Injection Moulding Tool Design  

Tool design is one of the most important parts of the injection moulding process.

WHY DO YOU NEED TO DESIGN THE TOOL?

An incorrectly designed tool can lead to complications, cost overruns and a poorly designed end product. Therefore it is essential to ensure the injection moulding tool designer and final design is in sync with every other part of the process. At SDI Plastics, we take particular pride in our ability to manufacture high quality, long lasting tools at a cost effective price.

WHO DESIGNS THE TOOL?

All of our injection moulding tool design is completed in-house. Our team is comprised of highly experienced injection moulding technicians, toolmakers and tool designers who each work together to ensure smooth running and a successful outcome for each project. At SDI Plastics, we pride ourselves on working together as a tight knit team to ensure every step of the process is done correctly and with a minimum of fuss. This is how we consistently produce high quality tool designs.

An example of the high quality work which we produce

An example of the high quality work which we produce

Our priority is to design a tool that caters to our customers’ specific requirements. There are occasions where the tool has certain requirements, such as not leaving any surface marks or blemishes on the finished product, or, the tool may need to be designed for use with a specific type of plastic. In these instances we sit down the customer and take the time to fully understand exactly what is required of the tool before starting on any CAD models and tool designs. At SDI Plastics, we are known in the industry for spending that extra bit of time in the initial research and discovery phase, which helps immensely when we get further into the project.

The initial injection moulding tool design being planned out

The initial injection moulding tool design being planned out

Our tool designers bring years of experience to each project. Working hand in hand with the toolmaker, injection moulding technician and the customer, they will design a tool which is built as close as possible to the customer’s own specifications. Where we have identified potential issues with the customer’s initial concept our tool designers will liaise directly with the customer to find a solution that doesn’t affect the outcome of the project.

HOW DO YOU DESIGN THE TOOL? WHAT IS INVOLVED IN THE PROCESS?

Once the initial brief has been received and all potential issues have been overcome, our designers then begin modelling the tool from the ground up using a CAD software (SolidWorks).

This image shows a tool being drawn with SolidWorks, this occurs during the design phase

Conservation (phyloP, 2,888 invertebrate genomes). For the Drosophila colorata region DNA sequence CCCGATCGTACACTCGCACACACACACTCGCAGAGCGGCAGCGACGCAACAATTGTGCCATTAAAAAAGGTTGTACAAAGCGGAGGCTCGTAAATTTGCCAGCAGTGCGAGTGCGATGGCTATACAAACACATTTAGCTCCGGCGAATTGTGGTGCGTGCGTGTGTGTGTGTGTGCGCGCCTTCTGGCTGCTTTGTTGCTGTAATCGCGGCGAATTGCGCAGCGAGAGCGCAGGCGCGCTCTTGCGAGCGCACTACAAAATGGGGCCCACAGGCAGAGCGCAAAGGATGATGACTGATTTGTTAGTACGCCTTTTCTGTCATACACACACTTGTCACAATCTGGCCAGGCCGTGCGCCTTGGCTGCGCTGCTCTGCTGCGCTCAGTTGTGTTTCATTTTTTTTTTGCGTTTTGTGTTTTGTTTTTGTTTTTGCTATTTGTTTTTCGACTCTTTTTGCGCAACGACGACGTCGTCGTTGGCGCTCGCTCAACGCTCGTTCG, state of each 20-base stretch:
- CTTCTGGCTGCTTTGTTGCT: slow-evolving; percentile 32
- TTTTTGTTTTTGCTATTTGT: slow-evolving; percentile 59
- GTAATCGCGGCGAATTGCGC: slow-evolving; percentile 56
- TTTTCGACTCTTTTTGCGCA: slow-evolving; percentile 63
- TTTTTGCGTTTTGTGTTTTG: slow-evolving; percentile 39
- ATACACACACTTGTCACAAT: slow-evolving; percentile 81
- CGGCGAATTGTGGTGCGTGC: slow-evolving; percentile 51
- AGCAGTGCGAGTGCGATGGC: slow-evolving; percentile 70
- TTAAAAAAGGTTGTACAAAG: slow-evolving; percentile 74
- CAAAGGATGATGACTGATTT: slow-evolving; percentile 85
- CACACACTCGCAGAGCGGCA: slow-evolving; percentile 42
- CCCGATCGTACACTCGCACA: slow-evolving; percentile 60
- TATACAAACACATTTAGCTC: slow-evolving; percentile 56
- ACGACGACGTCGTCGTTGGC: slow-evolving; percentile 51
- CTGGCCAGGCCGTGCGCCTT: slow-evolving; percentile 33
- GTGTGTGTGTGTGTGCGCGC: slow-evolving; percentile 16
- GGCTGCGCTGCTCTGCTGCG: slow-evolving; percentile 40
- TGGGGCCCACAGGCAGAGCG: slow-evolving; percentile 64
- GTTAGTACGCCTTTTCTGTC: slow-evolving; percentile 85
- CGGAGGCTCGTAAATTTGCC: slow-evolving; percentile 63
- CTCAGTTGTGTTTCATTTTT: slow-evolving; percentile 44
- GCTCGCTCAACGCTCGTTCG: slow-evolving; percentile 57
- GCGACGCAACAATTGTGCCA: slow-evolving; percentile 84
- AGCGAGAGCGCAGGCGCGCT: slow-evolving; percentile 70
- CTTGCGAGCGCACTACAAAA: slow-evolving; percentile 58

This image shows a tool being drawn with SolidWorks, this occurs during the design phase

Working with plastic can be temperamental. At SDI Plastics, our designers use the below workarounds to ensure the highest quality final product for our customers:

  • Allowing for different shrinkages in the plastic
  • Allowing for different surface finishes
  • Minimising burn marks or areas that have sharp corners that could potentially snap or break off
  • Placing surface RADS in the component to make it stronger
  • Mitigating post-production errors that could occur out in the field
  • For food packages – adding different ribs to add strength for stacking and optimising wall thicknesses to ensure fast process production without compromising the design and strength.

AFTER THE INITIAL DESIGN, THEN WHAT?

After the initial injection moulding tool design is completed, the toolmaker and injection technician will the review the design with the designer. The customer is also invited to review the design and is welcome to provide feedback if they so choose. If any questions arise during this phase of the project our team will answer them and provide an explanation for why the tool has been designed in a certain way.

Here's another tool designed in SolidWorks, this is at final design stage, ready for production

Here’s another tool designed in SolidWorks, this is at final design stage, ready for production

At this stage, the toolmaker and injection technician may also provide feedback to the designer who will then make any amendments if required.

Once all parties are satisfied with the tool design, the designer will then make a finished model and product, and we will move forward to the toolmaking itself.

HOW LONG DOES THE TOOL DESIGN PROCESS TAKE?

Typically the injection moulding tool design process will take 2 – 4 weeks depending on the complexity of the project and the number of revisions the design goes through. Designing more complicated tools adds to the amount of labour and time required however we will always explain the expected timeframe to the customer before we commence any tool design work.

As you can see from the article and photos above, designing a tool for injection moulding is a complex process, before you begin any project, consider calling us here at SDI Plastics to get a second opinion, it may save you a world of hassles during the project.

To find out more, contact our specialist team.

Toolmaking